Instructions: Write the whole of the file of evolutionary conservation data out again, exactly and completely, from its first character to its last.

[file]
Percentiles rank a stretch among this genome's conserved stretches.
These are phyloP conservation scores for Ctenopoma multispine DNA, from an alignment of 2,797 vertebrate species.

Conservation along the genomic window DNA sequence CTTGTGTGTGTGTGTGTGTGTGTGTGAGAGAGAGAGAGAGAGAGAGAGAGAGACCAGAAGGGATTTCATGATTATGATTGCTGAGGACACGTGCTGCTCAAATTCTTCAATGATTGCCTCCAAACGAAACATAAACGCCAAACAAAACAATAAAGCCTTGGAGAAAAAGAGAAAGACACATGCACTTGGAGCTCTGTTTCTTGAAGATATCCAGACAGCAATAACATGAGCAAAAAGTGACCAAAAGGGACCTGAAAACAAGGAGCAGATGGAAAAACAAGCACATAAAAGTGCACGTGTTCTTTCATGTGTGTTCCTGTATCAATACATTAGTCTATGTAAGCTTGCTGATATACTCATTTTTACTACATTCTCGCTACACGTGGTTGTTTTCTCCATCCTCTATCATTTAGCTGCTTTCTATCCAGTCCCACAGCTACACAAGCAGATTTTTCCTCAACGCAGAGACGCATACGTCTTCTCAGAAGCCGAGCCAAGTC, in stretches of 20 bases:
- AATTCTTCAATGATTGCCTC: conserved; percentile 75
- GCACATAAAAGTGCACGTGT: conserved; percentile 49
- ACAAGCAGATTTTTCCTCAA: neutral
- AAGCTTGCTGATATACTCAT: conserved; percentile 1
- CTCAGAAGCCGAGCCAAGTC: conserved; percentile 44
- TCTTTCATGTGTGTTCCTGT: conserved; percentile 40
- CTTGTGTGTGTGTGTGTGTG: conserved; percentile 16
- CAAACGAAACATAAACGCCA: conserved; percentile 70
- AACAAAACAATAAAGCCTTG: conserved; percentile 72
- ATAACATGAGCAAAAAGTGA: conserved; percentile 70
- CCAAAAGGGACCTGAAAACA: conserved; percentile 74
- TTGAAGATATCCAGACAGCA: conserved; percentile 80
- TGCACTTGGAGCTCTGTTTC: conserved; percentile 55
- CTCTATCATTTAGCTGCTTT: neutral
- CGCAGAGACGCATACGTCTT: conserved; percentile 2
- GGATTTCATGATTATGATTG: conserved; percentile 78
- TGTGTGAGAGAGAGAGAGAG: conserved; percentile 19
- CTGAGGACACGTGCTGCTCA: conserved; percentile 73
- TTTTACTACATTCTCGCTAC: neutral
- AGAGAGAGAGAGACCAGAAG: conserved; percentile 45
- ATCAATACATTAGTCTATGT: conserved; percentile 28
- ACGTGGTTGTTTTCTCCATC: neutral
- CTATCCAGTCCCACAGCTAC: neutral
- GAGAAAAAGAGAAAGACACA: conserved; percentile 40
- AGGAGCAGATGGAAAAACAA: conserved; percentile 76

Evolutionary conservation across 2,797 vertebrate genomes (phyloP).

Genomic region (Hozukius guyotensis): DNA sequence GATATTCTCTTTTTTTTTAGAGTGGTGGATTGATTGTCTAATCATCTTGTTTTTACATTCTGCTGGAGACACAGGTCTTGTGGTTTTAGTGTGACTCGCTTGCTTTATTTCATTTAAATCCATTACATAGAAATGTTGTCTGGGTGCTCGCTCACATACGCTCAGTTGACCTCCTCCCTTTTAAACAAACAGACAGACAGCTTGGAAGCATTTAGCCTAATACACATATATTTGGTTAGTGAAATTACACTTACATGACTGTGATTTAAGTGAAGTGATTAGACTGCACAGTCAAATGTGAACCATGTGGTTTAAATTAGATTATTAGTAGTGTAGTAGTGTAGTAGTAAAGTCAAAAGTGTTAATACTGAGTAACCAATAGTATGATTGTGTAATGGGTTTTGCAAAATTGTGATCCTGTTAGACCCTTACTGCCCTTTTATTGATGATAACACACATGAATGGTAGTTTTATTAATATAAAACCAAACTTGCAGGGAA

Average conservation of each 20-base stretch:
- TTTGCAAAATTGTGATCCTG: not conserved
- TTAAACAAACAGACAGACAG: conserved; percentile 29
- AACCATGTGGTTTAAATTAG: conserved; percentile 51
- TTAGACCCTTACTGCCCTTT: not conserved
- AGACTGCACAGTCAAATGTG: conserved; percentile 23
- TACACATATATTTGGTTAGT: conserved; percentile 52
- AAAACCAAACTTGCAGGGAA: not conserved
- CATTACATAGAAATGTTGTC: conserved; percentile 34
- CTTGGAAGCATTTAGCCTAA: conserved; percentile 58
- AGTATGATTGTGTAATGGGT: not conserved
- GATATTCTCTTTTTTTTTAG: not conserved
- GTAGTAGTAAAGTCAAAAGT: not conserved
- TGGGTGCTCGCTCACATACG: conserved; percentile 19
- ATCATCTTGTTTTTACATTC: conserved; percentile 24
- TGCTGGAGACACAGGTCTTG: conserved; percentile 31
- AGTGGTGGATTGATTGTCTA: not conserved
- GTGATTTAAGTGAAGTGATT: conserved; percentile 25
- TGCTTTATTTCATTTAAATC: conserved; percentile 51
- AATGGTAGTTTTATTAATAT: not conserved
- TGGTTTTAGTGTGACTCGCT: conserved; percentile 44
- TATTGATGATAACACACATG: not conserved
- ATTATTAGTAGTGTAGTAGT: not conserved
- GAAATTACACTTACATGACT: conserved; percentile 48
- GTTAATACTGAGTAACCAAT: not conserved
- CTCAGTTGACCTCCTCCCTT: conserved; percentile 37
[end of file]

Percentiles rank a stretch among this genome's conserved stretches.
These are phyloP conservation scores for Ctenopoma multispine DNA, from an alignment of 2,797 vertebrate species.

Conservation along the genomic window DNA sequence CTTGTGTGTGTGTGTGTGTGTGTGTGAGAGAGAGAGAGAGAGAGAGAGAGAGACCAGAAGGGATTTCATGATTATGATTGCTGAGGACACGTGCTGCTCAAATTCTTCAATGATTGCCTCCAAACGAAACATAAACGCCAAACAAAACAATAAAGCCTTGGAGAAAAAGAGAAAGACACATGCACTTGGAGCTCTGTTTCTTGAAGATATCCAGACAGCAATAACATGAGCAAAAAGTGACCAAAAGGGACCTGAAAACAAGGAGCAGATGGAAAAACAAGCACATAAAAGTGCACGTGTTCTTTCATGTGTGTTCCTGTATCAATACATTAGTCTATGTAAGCTTGCTGATATACTCATTTTTACTACATTCTCGCTACACGTGGTTGTTTTCTCCATCCTCTATCATTTAGCTGCTTTCTATCCAGTCCCACAGCTACACAAGCAGATTTTTCCTCAACGCAGAGACGCATACGTCTTCTCAGAAGCCGAGCCAAGTC, in stretches of 20 bases:
- AATTCTTCAATGATTGCCTC: conserved; percentile 75
- GCACATAAAAGTGCACGTGT: conserved; percentile 49
- ACAAGCAGATTTTTCCTCAA: neutral
- AAGCTTGCTGATATACTCAT: conserved; percentile 1
- CTCAGAAGCCGAGCCAAGTC: conserved; percentile 44
- TCTTTCATGTGTGTTCCTGT: conserved; percentile 40
- CTTGTGTGTGTGTGTGTGTG: conserved; percentile 16
- CAAACGAAACATAAACGCCA: conserved; percentile 70
- AACAAAACAATAAAGCCTTG: conserved; percentile 72
- ATAACATGAGCAAAAAGTGA: conserved; percentile 70
- CCAAAAGGGACCTGAAAACA: conserved; percentile 74
- TTGAAGATATCCAGACAGCA: conserved; percentile 80
- TGCACTTGGAGCTCTGTTTC: conserved; percentile 55
- CTCTATCATTTAGCTGCTTT: neutral
- CGCAGAGACGCATACGTCTT: conserved; percentile 2
- GGATTTCATGATTATGATTG: conserved; percentile 78
- TGTGTGAGAGAGAGAGAGAG: conserved; percentile 19
- CTGAGGACACGTGCTGCTCA: conserved; percentile 73
- TTTTACTACATTCTCGCTAC: neutral
- AGAGAGAGAGAGACCAGAAG: conserved; percentile 45
- ATCAATACATTAGTCTATGT: conserved; percentile 28
- ACGTGGTTGTTTTCTCCATC: neutral
- CTATCCAGTCCCACAGCTAC: neutral
- GAGAAAAAGAGAAAGACACA: conserved; percentile 40
- AGGAGCAGATGGAAAAACAA: conserved; percentile 76

Evolutionary conservation across 2,797 vertebrate genomes (phyloP).

Genomic region (Hozukius guyotensis): DNA sequence GATATTCTCTTTTTTTTTAGAGTGGTGGATTGATTGTCTAATCATCTTGTTTTTACATTCTGCTGGAGACACAGGTCTTGTGGTTTTAGTGTGACTCGCTTGCTTTATTTCATTTAAATCCATTACATAGAAATGTTGTCTGGGTGCTCGCTCACATACGCTCAGTTGACCTCCTCCCTTTTAAACAAACAGACAGACAGCTTGGAAGCATTTAGCCTAATACACATATATTTGGTTAGTGAAATTACACTTACATGACTGTGATTTAAGTGAAGTGATTAGACTGCACAGTCAAATGTGAACCATGTGGTTTAAATTAGATTATTAGTAGTGTAGTAGTGTAGTAGTAAAGTCAAAAGTGTTAATACTGAGTAACCAATAGTATGATTGTGTAATGGGTTTTGCAAAATTGTGATCCTGTTAGACCCTTACTGCCCTTTTATTGATGATAACACACATGAATGGTAGTTTTATTAATATAAAACCAAACTTGCAGGGAA

Average conservation of each 20-base stretch:
- TTTGCAAAATTGTGATCCTG: not conserved
- TTAAACAAACAGACAGACAG: conserved; percentile 29
- AACCATGTGGTTTAAATTAG: conserved; percentile 51
- TTAGACCCTTACTGCCCTTT: not conserved
- AGACTGCACAGTCAAATGTG: conserved; percentile 23
- TACACATATATTTGGTTAGT: conserved; percentile 52
- AAAACCAAACTTGCAGGGAA: not conserved
- CATTACATAGAAATGTTGTC: conserved; percentile 34
- CTTGGAAGCATTTAGCCTAA: conserved; percentile 58
- AGTATGATTGTGTAATGGGT: not conserved
- GATATTCTCTTTTTTTTTAG: not conserved
- GTAGTAGTAAAGTCAAAAGT: not conserved
- TGGGTGCTCGCTCACATACG: conserved; percentile 19
- ATCATCTTGTTTTTACATTC: conserved; percentile 24
- TGCTGGAGACACAGGTCTTG: conserved; percentile 31
- AGTGGTGGATTGATTGTCTA: not conserved
- GTGATTTAAGTGAAGTGATT: conserved; percentile 25
- TGCTTTATTTCATTTAAATC: conserved; percentile 51
- AATGGTAGTTTTATTAATAT: not conserved
- TGGTTTTAGTGTGACTCGCT: conserved; percentile 44
- TATTGATGATAACACACATG: not conserved
- ATTATTAGTAGTGTAGTAGT: not conserved
- GAAATTACACTTACATGACT: conserved; percentile 48
- GTTAATACTGAGTAACCAAT: not conserved
- CTCAGTTGACCTCCTCCCTT: conserved; percentile 37